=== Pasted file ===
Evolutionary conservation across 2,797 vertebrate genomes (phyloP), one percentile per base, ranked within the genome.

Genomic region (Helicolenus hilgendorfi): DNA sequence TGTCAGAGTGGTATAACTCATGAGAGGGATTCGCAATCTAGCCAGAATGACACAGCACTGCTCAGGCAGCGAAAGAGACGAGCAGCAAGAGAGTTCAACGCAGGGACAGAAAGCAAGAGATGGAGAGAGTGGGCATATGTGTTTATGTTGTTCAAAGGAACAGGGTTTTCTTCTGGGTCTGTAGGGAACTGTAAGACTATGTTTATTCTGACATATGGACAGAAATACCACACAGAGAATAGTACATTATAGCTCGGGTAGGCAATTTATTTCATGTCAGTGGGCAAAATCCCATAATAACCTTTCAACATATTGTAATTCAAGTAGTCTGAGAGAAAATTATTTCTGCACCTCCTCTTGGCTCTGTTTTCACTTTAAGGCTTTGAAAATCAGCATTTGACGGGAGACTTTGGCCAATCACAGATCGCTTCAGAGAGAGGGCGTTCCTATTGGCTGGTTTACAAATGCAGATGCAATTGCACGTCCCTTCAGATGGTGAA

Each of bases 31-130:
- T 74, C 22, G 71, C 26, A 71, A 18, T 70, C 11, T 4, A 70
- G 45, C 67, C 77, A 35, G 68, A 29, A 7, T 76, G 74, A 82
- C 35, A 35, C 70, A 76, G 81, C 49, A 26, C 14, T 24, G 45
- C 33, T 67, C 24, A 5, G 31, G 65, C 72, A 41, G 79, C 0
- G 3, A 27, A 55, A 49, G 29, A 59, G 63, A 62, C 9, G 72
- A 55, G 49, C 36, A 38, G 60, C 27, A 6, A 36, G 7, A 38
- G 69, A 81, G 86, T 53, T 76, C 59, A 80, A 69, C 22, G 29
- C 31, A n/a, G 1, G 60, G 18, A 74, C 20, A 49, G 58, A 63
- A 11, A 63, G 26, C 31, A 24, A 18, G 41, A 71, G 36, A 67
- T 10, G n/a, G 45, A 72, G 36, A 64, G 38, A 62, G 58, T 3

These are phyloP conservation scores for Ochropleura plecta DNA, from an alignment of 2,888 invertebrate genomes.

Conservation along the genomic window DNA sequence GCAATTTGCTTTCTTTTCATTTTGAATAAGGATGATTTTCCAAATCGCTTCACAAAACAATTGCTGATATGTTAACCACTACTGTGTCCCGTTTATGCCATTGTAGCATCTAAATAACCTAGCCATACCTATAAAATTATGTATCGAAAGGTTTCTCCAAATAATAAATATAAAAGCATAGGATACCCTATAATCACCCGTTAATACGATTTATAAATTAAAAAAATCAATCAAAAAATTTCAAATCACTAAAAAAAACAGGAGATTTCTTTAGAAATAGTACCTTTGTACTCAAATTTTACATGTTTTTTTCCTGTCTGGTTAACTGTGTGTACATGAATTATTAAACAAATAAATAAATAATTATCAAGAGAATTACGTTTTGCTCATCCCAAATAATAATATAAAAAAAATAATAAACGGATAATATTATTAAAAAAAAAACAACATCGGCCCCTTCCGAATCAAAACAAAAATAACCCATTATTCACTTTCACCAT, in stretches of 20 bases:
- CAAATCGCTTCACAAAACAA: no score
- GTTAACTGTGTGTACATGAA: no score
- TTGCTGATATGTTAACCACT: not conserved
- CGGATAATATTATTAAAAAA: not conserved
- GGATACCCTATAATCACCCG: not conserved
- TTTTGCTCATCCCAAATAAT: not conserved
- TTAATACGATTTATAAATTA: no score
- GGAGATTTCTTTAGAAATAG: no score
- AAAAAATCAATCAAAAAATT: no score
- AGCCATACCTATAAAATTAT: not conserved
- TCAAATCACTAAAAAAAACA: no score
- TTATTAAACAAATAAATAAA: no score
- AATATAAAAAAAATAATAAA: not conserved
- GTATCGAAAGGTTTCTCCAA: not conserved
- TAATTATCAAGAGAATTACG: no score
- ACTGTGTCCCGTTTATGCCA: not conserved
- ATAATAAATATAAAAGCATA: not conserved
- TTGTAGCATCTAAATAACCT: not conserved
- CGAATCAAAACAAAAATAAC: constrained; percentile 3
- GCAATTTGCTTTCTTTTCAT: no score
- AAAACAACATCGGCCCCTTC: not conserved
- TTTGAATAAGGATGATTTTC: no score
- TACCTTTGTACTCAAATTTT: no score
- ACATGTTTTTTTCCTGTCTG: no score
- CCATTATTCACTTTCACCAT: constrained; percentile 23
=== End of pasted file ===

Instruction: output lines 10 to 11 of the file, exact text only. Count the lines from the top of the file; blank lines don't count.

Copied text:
- G 69, A 81, G 86, T 53, T 76, C 59, A 80, A 69, C 22, G 29
- C 31, A n/a, G 1, G 60, G 18, A 74, C 20, A 49, G 58, A 63